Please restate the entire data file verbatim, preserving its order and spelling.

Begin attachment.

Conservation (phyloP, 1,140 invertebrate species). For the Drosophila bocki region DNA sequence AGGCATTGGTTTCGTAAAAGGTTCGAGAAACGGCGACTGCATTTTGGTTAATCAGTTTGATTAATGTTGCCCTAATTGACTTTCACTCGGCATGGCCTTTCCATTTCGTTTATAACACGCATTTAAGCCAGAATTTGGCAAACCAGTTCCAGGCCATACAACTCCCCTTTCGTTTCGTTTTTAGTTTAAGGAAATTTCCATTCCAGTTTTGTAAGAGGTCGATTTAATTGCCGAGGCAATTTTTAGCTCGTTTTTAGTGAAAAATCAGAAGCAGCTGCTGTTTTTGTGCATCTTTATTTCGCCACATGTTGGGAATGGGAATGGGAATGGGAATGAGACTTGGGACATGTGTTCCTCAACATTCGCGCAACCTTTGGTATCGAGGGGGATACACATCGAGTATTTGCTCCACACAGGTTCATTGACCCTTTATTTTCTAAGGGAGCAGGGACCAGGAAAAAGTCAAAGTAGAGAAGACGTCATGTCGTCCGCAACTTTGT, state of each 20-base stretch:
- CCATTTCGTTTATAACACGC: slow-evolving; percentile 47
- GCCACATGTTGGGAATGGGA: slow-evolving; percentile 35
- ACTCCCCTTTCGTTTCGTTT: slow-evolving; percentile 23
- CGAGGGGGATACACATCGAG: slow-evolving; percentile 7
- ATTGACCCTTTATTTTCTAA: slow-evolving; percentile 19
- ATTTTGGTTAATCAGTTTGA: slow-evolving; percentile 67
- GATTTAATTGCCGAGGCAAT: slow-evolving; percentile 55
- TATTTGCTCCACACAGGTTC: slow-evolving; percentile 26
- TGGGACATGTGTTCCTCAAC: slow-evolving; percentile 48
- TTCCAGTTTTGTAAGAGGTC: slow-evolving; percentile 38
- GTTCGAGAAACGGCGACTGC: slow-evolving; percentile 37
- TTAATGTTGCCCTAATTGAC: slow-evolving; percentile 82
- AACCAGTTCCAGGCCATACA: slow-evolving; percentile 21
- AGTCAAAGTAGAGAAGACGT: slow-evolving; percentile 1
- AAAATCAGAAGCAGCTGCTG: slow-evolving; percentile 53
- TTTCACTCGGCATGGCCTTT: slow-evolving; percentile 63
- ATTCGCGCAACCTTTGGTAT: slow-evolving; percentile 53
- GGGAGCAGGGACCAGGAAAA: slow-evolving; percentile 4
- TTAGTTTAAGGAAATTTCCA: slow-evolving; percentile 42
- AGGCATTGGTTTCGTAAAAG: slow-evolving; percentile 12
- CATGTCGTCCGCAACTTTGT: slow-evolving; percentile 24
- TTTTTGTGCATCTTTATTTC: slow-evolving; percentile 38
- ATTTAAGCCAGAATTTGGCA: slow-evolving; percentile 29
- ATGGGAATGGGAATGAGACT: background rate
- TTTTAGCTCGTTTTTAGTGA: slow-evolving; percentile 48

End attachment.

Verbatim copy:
Conservation (phyloP, 1,140 invertebrate species). For the Drosophila bocki region DNA sequence AGGCATTGGTTTCGTAAAAGGTTCGAGAAACGGCGACTGCATTTTGGTTAATCAGTTTGATTAATGTTGCCCTAATTGACTTTCACTCGGCATGGCCTTTCCATTTCGTTTATAACACGCATTTAAGCCAGAATTTGGCAAACCAGTTCCAGGCCATACAACTCCCCTTTCGTTTCGTTTTTAGTTTAAGGAAATTTCCATTCCAGTTTTGTAAGAGGTCGATTTAATTGCCGAGGCAATTTTTAGCTCGTTTTTAGTGAAAAATCAGAAGCAGCTGCTGTTTTTGTGCATCTTTATTTCGCCACATGTTGGGAATGGGAATGGGAATGGGAATGAGACTTGGGACATGTGTTCCTCAACATTCGCGCAACCTTTGGTATCGAGGGGGATACACATCGAGTATTTGCTCCACACAGGTTCATTGACCCTTTATTTTCTAAGGGAGCAGGGACCAGGAAAAAGTCAAAGTAGAGAAGACGTCATGTCGTCCGCAACTTTGT, state of each 20-base stretch:
- CCATTTCGTTTATAACACGC: slow-evolving; percentile 47
- GCCACATGTTGGGAATGGGA: slow-evolving; percentile 35
- ACTCCCCTTTCGTTTCGTTT: slow-evolving; percentile 23
- CGAGGGGGATACACATCGAG: slow-evolving; percentile 7
- ATTGACCCTTTATTTTCTAA: slow-evolving; percentile 19
- ATTTTGGTTAATCAGTTTGA: slow-evolving; percentile 67
- GATTTAATTGCCGAGGCAAT: slow-evolving; percentile 55
- TATTTGCTCCACACAGGTTC: slow-evolving; percentile 26
- TGGGACATGTGTTCCTCAAC: slow-evolving; percentile 48
- TTCCAGTTTTGTAAGAGGTC: slow-evolving; percentile 38
- GTTCGAGAAACGGCGACTGC: slow-evolving; percentile 37
- TTAATGTTGCCCTAATTGAC: slow-evolving; percentile 82
- AACCAGTTCCAGGCCATACA: slow-evolving; percentile 21
- AGTCAAAGTAGAGAAGACGT: slow-evolving; percentile 1
- AAAATCAGAAGCAGCTGCTG: slow-evolving; percentile 53
- TTTCACTCGGCATGGCCTTT: slow-evolving; percentile 63
- ATTCGCGCAACCTTTGGTAT: slow-evolving; percentile 53
- GGGAGCAGGGACCAGGAAAA: slow-evolving; percentile 4
- TTAGTTTAAGGAAATTTCCA: slow-evolving; percentile 42
- AGGCATTGGTTTCGTAAAAG: slow-evolving; percentile 12
- CATGTCGTCCGCAACTTTGT: slow-evolving; percentile 24
- TTTTTGTGCATCTTTATTTC: slow-evolving; percentile 38
- ATTTAAGCCAGAATTTGGCA: slow-evolving; percentile 29
- ATGGGAATGGGAATGAGACT: background rate
- TTTTAGCTCGTTTTTAGTGA: slow-evolving; percentile 48